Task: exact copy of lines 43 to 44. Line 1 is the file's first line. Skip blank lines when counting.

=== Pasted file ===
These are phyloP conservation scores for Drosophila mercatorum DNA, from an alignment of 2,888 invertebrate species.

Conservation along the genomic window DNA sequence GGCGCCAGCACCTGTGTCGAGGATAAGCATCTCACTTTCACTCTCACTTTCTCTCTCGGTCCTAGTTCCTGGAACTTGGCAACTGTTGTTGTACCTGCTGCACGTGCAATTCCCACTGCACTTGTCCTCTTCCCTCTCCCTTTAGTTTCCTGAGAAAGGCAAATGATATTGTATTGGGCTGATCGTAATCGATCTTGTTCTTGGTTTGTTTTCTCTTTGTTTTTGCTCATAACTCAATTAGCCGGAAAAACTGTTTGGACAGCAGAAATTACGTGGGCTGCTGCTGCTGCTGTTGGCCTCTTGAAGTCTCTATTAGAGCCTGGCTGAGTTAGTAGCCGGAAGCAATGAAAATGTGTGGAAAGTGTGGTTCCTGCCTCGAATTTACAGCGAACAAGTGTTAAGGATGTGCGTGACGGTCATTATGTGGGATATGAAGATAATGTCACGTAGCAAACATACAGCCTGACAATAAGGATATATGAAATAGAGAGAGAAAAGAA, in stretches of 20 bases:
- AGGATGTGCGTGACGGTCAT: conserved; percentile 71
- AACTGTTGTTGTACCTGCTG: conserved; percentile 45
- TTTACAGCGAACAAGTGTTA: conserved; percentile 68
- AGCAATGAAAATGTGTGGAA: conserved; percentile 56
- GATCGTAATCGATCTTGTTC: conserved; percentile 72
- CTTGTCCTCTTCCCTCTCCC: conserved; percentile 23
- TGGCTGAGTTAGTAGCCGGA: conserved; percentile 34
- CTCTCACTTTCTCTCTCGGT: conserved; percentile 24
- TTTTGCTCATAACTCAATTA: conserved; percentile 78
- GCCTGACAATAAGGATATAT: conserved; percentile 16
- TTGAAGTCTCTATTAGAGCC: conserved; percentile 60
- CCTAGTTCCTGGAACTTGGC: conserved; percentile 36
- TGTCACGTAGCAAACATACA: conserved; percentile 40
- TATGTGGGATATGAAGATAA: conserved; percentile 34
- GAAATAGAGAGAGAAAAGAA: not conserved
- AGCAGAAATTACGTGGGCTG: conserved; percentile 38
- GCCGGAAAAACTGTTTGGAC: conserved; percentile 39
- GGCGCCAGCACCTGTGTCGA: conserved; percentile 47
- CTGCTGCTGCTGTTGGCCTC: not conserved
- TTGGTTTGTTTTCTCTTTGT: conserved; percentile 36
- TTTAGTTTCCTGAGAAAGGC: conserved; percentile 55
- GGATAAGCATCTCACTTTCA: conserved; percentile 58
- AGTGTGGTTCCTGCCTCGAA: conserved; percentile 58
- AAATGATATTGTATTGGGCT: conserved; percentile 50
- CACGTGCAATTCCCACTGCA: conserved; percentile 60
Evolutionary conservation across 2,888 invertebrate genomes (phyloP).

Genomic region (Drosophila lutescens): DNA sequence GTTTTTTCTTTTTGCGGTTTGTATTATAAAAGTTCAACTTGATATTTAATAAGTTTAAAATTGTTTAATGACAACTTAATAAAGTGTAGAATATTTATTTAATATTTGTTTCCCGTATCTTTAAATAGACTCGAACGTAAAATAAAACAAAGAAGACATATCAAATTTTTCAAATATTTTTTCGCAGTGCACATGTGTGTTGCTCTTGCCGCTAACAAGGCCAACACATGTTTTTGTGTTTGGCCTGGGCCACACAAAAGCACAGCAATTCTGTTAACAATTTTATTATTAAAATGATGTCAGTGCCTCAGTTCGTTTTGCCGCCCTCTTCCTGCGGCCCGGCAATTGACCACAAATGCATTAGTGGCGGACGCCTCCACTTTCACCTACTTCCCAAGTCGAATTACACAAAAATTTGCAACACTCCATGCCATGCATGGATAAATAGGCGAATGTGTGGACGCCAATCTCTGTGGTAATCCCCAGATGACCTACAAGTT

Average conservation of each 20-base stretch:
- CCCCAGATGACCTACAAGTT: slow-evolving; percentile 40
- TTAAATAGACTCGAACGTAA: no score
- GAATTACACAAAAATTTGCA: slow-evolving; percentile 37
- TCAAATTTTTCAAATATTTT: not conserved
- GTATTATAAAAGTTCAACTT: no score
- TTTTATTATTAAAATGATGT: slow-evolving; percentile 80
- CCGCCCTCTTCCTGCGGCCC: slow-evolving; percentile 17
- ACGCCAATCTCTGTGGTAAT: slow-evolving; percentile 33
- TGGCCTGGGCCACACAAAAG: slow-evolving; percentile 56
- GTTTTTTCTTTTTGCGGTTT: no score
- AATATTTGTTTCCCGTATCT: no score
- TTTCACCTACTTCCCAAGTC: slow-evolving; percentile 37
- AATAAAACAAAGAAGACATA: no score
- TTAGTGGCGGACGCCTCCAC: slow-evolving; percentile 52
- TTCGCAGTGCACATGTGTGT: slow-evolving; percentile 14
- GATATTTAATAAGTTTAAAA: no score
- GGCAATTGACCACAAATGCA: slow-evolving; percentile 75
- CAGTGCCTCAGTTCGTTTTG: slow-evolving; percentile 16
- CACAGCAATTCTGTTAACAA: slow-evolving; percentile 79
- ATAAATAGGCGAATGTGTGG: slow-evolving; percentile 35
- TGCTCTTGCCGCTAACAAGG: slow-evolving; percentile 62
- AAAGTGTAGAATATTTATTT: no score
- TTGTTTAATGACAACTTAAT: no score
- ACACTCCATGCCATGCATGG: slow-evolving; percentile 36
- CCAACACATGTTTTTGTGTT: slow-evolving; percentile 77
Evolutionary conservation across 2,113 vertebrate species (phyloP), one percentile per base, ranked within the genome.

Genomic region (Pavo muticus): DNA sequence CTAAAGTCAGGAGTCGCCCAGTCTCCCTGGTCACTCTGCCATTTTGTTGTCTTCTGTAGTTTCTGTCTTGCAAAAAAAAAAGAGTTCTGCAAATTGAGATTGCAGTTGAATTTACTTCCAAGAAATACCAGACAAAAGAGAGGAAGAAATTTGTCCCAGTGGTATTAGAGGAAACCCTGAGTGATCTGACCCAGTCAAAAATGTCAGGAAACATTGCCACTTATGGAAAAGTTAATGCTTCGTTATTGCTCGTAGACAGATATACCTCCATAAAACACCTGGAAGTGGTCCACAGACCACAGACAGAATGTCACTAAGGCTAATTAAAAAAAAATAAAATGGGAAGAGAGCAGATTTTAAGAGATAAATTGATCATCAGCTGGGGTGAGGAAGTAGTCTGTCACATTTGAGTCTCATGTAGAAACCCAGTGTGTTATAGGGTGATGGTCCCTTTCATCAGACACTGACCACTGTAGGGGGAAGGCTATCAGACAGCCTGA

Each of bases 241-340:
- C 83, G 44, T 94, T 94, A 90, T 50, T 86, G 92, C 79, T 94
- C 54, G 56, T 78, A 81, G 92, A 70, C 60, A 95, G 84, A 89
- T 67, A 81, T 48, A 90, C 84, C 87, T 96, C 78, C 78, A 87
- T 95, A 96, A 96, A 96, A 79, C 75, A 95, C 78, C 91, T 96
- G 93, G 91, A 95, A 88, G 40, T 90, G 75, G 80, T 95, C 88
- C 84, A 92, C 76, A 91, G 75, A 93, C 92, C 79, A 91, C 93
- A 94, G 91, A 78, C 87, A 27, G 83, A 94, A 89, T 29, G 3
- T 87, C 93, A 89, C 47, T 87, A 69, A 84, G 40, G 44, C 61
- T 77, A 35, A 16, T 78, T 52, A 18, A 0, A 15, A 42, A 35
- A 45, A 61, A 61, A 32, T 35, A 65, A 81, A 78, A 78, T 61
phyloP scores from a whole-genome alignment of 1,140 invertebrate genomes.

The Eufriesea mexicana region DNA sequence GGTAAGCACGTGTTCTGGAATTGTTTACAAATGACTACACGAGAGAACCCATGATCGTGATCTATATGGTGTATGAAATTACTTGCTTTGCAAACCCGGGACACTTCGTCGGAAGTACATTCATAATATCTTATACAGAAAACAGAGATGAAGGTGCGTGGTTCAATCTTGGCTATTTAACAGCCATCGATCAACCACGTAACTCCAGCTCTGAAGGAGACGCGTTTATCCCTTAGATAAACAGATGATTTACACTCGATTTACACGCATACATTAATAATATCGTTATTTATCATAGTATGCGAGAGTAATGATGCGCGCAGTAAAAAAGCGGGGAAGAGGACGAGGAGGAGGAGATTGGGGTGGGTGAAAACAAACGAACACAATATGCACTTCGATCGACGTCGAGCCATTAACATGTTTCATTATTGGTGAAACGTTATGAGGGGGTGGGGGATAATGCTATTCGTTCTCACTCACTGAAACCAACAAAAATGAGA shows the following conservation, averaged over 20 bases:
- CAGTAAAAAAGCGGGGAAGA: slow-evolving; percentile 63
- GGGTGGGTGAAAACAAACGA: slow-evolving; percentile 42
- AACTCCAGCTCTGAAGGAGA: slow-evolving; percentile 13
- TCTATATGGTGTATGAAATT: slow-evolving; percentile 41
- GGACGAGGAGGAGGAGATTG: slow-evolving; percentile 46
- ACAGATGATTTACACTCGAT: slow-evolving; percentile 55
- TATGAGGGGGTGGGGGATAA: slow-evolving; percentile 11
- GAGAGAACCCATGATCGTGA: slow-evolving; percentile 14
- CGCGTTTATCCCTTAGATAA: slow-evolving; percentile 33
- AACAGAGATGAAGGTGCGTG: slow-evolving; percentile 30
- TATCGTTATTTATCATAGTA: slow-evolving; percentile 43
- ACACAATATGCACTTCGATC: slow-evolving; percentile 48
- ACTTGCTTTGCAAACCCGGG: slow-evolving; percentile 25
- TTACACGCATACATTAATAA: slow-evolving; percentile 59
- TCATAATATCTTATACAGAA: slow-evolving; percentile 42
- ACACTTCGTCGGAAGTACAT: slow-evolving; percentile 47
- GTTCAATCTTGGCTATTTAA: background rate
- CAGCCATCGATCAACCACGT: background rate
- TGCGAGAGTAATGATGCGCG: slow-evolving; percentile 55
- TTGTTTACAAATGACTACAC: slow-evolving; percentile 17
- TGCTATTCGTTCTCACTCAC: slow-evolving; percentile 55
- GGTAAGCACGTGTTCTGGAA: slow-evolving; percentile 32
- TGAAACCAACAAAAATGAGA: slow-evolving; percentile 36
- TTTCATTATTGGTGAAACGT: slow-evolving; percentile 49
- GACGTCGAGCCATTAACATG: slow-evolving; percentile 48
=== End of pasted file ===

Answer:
- AATAAAACAAAGAAGACATA: no score
- TTAGTGGCGGACGCCTCCAC: slow-evolving; percentile 52